Many smokers in Alaska have switched from traditional cigarettes to e-cigarettes. Though the long-term health effects of using e-cigarettes are mostly unknown, using e-cigarettes were said to be about 95% less harmful than smoking in a report published by the Public Health England in 2015.
The act of using e-cigarettes is called “vaping,” and it is hard not to notice the scores of vape shops that have opened in Anchorage and all across the state in the last few years. In fact, the electronic cigarette business has grown into a $6 billion-dollar industry.
Vapers, as users of e-cigarettes are called, believe that they are using a safer alternative to smoking, and e-cigarettes have helped many smokers quit. E-cigarettes work by using a lithium-ion battery to power an atomizer which heats a liquid to boiling when a user inhales. The heated liquid produces a vapor, which is inhaled.
While there is dispute about how safe or harmful the various liquids are that are used in e-cigarettes, there has been an unexpected harmful side effect. Though typically safe, the lithium-ion batteries have been causing some devices to explode, leading to burns and tissue loss to the hands, faces and groin areas of victims.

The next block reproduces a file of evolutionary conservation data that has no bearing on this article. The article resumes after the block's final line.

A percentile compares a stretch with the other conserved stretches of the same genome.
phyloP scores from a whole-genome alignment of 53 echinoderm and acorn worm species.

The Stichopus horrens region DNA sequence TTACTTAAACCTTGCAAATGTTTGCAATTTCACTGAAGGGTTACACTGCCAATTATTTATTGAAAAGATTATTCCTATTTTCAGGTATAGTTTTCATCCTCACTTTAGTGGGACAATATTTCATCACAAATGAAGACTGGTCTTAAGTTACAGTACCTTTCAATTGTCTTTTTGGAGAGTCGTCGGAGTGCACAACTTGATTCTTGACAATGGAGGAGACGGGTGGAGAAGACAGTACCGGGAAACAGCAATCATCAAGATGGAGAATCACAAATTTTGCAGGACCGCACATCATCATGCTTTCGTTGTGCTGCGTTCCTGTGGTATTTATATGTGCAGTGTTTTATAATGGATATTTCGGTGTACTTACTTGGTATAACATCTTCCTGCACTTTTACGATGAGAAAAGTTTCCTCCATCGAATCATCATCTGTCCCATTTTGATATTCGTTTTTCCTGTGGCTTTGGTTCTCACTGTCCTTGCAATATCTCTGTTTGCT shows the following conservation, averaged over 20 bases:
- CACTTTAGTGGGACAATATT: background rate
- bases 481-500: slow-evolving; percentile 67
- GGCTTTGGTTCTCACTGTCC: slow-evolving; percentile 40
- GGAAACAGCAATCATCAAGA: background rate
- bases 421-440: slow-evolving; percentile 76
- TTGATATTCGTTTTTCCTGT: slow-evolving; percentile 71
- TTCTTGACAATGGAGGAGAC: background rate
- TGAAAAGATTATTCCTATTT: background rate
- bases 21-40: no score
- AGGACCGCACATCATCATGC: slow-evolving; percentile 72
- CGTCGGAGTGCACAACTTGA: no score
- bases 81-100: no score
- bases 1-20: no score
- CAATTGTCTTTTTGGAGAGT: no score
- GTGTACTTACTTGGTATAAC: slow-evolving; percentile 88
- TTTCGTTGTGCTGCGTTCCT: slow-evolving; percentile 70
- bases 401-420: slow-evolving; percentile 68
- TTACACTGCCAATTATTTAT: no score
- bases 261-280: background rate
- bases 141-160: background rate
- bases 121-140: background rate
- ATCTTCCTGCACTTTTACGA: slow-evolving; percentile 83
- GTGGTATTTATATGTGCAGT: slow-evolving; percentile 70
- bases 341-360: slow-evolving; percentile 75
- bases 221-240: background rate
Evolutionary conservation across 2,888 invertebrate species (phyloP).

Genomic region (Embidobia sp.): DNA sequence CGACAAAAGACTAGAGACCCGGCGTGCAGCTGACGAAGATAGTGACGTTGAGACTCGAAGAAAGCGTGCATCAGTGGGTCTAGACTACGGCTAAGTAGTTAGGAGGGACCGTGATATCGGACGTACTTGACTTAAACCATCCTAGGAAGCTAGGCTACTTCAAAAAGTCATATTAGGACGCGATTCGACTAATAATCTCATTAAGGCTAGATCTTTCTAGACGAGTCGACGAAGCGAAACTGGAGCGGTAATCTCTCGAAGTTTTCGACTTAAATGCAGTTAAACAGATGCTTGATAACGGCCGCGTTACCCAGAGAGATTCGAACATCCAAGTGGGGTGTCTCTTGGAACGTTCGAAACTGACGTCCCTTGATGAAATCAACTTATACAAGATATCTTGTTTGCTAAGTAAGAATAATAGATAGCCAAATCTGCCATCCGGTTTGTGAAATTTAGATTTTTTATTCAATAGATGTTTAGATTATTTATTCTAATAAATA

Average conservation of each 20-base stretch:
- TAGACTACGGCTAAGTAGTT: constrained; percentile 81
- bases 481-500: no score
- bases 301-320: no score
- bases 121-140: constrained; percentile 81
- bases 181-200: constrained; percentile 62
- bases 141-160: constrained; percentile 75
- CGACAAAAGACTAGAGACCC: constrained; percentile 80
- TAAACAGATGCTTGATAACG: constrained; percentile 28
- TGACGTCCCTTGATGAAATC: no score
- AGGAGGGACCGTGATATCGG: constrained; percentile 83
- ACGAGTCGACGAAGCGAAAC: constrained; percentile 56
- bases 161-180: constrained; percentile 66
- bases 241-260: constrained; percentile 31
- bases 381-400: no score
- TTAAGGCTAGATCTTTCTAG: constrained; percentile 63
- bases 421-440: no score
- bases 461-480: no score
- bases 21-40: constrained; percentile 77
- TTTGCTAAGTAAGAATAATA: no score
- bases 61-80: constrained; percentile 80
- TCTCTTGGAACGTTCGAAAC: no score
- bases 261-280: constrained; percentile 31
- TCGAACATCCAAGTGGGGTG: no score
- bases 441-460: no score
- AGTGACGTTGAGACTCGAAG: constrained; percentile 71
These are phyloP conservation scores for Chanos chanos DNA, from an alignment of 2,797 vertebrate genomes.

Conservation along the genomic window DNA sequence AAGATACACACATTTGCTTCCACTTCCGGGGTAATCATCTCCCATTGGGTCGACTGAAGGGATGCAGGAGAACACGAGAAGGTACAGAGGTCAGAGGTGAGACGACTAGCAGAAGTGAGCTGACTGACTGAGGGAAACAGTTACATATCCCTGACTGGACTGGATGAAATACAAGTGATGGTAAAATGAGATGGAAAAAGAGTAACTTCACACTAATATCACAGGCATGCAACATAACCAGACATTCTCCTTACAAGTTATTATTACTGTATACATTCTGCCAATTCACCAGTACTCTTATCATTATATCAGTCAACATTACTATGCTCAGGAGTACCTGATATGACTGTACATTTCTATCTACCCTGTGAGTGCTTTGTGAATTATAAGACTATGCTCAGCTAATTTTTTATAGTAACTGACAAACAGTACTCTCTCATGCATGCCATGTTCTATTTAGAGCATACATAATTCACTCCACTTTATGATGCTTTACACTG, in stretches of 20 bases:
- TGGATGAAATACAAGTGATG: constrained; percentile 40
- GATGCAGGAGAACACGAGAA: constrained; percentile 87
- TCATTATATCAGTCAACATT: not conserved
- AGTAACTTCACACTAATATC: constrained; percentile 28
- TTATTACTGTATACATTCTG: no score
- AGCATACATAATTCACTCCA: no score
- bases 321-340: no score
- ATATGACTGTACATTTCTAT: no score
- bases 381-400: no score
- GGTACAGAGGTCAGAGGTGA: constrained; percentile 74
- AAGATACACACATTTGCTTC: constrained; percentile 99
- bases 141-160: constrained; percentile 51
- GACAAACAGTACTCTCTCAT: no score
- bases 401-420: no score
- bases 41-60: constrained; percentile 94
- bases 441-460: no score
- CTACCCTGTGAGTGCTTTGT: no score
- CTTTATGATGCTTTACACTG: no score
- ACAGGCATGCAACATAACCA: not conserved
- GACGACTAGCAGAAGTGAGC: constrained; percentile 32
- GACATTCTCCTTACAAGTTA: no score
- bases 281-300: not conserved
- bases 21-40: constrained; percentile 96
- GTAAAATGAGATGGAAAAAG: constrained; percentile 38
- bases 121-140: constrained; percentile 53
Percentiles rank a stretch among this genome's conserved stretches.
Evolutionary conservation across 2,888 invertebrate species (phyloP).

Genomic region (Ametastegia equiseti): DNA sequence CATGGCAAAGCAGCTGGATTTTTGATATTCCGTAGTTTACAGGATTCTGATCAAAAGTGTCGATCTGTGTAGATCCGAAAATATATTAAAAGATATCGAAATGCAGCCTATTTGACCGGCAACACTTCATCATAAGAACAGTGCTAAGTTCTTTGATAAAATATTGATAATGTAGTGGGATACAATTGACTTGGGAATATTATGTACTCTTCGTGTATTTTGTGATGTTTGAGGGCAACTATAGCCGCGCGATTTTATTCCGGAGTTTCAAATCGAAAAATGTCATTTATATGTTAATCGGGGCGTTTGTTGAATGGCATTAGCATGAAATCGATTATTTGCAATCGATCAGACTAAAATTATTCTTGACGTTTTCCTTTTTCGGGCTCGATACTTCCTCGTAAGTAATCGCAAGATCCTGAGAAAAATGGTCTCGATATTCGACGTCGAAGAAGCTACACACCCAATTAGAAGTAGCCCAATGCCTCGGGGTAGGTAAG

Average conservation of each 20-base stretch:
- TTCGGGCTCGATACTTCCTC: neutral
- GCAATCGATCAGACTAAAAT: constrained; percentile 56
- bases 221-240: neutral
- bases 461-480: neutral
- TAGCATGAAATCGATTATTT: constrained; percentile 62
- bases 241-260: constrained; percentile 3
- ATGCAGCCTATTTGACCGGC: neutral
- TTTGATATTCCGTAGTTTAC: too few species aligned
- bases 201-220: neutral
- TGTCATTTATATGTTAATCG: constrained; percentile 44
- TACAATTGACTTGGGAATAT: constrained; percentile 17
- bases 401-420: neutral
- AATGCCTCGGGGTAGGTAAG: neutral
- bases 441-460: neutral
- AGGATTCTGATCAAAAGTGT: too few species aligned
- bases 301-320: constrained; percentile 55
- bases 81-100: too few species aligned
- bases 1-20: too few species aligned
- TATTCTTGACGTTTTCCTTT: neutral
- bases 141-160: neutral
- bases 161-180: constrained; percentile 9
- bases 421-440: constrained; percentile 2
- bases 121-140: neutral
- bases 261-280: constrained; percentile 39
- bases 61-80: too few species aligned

The explosions are due to thermal runaway of the batteries. When lithium-ion cells with cobalt cathodes rise above 150 degrees, the cell becomes thermally unstable. This condition can lead to a thermal runaway in which flaming gases are vented. The high heat of the failing cell can then spread to the next cell, causing it to become thermally unstable as well.
Typically, the explosions were the result of extended charging, use of unsuitable chargers, poor quality components or design flaws.
“People who use e-cigarettes must be aware of the danger of explosion,” said Dr. Elisha Brownson, who works at the Alaska Native Medical Center in Anchorage. While working at the University of Washington Medicine Regional Burn Center in Seattle, Dr. Brownson observed a young man who had his teeth blown out after his e-cigarette exploded in his mouth.
To minimize the risk, vapers “should not alter the device and should keep batteries safely stored when not in use,” Brownson said. “However, even with these precautions, we have seen explosions occur.”If you use e-cigarettes, you should not tamper with the device in any way and follow the product’s directions for safe storage. Anyone who has been injured by a malfunctioning or exploding e-cigarette should contact an experienced personal injury lawyer